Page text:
Windscreen wipers are obviously an important safety feature of your car and will need replacing at some stage. Windscreen wipers are in fact one of the hardest working, yet least durable, parts of your car. Dewald Ranft, Chairman of the Motor Industry Workshop Association (MIWA), an affiliate association of the Retail Motor Industry (RMI), says weather conditions will obviously affect how long your windscreen wipers last, but generally manufacturers recommend changing them every six months to once a year. “Your own driving conditions might call for more frequent replacement. There’s no hard-and-fast rule about when to change your wiper blades, but there are things to look out for in terms of the condition of your wipers,” he says.
He says the first sign of a deterioration in your blades is when they leave patches or streaks on your windshield, stutter their way across the glass, or clean one side of the windshield but not the other. “Obviously by this stage your wipers are in very bad condition and it’s not ideal to let them get to this stage.”
A better option, he says, is to inspect them at specific times, such as the beginning of each season. “Consider setting a reminder for yourself to check them every couple of months. If you live in a harsh climate, you may need to check your blades more frequently.”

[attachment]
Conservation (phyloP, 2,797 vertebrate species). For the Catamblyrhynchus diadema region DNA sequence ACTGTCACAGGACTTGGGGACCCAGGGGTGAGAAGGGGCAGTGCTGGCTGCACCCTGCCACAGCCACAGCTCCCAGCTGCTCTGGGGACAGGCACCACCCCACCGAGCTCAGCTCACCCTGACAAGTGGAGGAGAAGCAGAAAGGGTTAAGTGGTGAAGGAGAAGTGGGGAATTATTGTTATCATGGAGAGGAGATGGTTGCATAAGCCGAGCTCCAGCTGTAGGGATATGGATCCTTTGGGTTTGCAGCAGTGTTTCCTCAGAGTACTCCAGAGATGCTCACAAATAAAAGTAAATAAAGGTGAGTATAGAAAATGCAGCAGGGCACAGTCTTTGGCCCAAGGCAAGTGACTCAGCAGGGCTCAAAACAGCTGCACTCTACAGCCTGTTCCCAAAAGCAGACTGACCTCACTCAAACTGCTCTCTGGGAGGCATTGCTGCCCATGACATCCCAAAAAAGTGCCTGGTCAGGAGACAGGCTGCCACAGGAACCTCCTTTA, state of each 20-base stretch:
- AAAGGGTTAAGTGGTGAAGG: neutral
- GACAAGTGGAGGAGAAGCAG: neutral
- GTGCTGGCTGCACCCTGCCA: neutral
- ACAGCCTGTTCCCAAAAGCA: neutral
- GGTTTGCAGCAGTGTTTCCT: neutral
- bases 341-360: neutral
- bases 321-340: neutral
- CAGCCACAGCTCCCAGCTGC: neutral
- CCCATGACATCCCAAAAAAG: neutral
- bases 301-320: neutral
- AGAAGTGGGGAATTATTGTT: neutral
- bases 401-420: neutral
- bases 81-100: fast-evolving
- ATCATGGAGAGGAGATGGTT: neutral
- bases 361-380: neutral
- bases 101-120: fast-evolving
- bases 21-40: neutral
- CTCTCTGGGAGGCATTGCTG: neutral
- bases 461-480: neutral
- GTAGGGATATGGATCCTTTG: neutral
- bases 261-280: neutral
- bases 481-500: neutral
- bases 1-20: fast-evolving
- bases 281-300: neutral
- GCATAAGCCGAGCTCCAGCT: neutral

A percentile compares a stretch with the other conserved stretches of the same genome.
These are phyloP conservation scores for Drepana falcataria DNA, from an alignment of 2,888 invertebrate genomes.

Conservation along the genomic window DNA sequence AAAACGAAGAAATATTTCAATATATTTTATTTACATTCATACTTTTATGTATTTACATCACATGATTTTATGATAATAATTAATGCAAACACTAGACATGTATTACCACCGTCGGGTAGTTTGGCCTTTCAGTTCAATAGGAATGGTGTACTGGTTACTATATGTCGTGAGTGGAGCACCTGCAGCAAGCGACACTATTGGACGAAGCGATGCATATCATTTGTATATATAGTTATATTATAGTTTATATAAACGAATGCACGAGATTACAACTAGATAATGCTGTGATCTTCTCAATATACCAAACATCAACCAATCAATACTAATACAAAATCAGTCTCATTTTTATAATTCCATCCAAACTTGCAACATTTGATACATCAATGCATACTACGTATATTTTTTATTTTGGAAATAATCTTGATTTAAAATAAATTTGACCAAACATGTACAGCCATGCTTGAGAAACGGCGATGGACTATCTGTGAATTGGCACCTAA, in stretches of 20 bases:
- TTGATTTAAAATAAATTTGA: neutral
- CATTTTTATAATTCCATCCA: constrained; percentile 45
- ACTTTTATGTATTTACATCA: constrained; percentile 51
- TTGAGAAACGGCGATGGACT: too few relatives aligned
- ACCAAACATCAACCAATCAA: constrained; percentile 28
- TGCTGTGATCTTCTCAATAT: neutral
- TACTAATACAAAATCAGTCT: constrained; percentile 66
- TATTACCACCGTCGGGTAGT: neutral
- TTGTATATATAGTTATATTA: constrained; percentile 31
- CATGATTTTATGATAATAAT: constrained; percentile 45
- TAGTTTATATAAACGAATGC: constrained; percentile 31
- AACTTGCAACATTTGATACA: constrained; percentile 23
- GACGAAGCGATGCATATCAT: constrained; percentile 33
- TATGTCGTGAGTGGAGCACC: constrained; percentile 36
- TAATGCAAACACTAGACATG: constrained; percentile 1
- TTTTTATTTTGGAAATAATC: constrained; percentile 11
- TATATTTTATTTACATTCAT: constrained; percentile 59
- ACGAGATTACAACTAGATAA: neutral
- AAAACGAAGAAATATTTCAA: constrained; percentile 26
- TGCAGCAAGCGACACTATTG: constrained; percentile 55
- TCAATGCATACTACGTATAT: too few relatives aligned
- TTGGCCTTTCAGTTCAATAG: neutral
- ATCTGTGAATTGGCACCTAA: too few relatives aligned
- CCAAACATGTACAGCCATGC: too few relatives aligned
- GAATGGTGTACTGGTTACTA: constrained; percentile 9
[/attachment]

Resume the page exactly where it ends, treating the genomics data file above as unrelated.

In hot and sunny climates, dry heat and ultraviolet radiation can break down the rubber blades, causing them to crack or warp. Extremely cold and icy weather, on the other hand, can also cause problems making blades brittle. Year-round dirt such as dust and grit, or tar and other sticky debris from road work can also shorten their lifespan. “If any of these conditions apply to you, check your blades monthly or even weekly,” he adds.
Ranft says most workshops will fit your windscreen wipers free of charge if you buy the wipers from them. He explains that ordinary rubber wipers have the shortest lifespan, halogen-hardened rubber wipers last a bit longer, and silicone wipers have the longest lifetimes of all, perhaps exceeding a year even under intense use. “Of course, they also cost more than ordinary rubber wipers. In my workshop I use reputable brands of genuine automotive aftermarket replacement parts and would recommend them.” He also recommends using an additive in your wiper reservoir to make cleaning the windscreen easier.
He suggests visiting a MIWA accredited aftermarket workshop if you are unsure about the state of your wipers. “They will be able to check the wipers and recommend whether they need replacing or not. They can also advise you on what wipers would be best for you based on the climate and usage,” he concludes.